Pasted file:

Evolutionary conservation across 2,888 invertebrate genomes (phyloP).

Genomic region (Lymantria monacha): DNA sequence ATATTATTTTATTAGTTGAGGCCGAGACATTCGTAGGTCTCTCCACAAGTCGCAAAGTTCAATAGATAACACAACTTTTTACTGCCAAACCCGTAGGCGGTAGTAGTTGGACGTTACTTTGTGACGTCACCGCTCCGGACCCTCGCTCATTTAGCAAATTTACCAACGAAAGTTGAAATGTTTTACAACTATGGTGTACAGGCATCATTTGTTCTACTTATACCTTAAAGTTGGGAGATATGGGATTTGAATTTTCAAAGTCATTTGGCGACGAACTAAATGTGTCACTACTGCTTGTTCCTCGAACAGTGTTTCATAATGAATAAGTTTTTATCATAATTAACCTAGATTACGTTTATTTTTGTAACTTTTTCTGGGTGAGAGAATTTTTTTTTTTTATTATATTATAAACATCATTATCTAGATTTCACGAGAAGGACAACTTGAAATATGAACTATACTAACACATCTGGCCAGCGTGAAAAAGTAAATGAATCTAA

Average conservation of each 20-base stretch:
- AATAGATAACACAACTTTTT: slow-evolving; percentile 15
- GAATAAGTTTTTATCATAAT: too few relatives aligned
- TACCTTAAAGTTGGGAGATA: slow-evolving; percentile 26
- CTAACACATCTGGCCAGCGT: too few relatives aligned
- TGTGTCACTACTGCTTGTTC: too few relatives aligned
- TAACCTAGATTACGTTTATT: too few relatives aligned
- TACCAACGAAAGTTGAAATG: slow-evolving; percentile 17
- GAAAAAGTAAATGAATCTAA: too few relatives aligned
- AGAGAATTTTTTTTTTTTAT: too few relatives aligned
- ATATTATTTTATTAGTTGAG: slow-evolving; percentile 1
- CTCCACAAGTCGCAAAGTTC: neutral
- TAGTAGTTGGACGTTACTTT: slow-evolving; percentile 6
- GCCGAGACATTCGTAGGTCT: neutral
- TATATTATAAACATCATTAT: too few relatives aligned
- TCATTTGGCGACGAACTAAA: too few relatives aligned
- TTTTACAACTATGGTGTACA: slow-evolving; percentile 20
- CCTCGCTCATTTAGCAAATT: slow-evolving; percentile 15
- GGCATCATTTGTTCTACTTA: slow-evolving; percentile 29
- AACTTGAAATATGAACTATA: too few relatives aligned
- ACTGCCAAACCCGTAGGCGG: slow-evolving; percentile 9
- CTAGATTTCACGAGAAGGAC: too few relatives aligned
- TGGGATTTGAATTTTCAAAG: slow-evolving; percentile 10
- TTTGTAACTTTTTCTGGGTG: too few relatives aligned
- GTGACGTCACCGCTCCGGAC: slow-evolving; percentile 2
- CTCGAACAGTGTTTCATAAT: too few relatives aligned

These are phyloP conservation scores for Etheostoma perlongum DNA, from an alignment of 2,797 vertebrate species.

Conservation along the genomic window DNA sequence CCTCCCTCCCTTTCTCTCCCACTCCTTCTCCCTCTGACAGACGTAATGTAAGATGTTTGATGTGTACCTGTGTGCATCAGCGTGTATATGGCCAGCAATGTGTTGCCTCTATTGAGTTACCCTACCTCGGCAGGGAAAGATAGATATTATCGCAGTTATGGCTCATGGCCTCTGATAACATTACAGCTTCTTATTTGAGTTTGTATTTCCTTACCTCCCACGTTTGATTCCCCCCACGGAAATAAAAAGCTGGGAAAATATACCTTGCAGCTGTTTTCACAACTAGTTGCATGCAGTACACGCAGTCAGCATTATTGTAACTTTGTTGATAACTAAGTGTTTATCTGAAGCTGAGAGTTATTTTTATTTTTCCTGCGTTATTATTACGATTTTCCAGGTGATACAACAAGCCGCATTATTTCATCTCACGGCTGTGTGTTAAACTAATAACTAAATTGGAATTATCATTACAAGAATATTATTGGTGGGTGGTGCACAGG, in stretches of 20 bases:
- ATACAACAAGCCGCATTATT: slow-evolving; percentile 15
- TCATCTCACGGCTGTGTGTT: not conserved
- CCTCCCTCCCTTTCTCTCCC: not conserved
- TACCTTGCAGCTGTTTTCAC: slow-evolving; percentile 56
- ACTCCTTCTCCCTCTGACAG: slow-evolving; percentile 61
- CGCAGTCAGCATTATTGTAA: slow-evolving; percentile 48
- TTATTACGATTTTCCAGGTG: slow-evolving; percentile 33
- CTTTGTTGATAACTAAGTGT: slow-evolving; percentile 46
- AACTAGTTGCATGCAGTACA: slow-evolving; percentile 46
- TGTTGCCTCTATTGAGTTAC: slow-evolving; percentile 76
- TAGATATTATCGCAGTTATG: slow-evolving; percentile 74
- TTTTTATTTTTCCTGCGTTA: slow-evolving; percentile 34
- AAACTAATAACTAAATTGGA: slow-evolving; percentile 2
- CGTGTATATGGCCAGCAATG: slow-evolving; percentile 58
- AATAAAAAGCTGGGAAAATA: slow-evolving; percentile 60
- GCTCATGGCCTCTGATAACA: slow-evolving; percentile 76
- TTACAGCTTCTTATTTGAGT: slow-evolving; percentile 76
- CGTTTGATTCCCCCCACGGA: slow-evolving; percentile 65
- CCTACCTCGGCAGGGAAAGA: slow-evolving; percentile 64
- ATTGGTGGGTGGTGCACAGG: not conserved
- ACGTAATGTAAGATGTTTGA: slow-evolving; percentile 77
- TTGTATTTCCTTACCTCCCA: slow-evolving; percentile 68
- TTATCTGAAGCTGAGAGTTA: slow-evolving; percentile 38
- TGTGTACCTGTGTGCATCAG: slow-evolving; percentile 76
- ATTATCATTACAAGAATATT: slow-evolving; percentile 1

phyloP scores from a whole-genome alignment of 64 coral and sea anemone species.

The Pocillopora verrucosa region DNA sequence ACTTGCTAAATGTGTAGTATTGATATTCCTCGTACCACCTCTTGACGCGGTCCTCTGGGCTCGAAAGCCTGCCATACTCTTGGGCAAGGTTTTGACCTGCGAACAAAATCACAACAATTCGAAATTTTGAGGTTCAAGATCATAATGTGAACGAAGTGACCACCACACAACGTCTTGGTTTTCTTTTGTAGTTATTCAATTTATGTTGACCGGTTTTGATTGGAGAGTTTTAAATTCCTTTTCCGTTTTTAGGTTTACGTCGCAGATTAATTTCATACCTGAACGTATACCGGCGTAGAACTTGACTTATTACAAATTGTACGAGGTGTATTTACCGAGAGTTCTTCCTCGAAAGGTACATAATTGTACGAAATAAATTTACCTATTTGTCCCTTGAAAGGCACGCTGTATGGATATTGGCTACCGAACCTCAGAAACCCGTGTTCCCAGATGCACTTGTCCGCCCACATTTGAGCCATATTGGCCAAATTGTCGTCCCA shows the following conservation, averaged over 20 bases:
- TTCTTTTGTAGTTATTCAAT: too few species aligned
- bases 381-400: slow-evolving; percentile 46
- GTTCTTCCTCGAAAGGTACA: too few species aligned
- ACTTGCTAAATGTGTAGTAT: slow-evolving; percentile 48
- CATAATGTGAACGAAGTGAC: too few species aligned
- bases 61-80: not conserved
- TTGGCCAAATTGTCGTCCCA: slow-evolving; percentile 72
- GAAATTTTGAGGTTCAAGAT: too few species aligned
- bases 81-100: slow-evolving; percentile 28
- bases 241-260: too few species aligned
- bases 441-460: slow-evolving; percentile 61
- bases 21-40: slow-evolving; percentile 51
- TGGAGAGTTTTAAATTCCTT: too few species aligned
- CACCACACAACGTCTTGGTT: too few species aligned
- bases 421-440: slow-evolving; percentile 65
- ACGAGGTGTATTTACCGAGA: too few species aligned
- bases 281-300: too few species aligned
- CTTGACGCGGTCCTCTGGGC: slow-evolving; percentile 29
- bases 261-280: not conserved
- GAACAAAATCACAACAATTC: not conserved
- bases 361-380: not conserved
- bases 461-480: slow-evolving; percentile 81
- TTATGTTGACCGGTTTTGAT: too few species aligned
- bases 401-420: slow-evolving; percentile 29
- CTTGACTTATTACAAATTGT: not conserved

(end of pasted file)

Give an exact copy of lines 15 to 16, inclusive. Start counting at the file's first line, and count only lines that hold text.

- TAGTAGTTGGACGTTACTTT: slow-evolving; percentile 6
- GCCGAGACATTCGTAGGTCT: neutral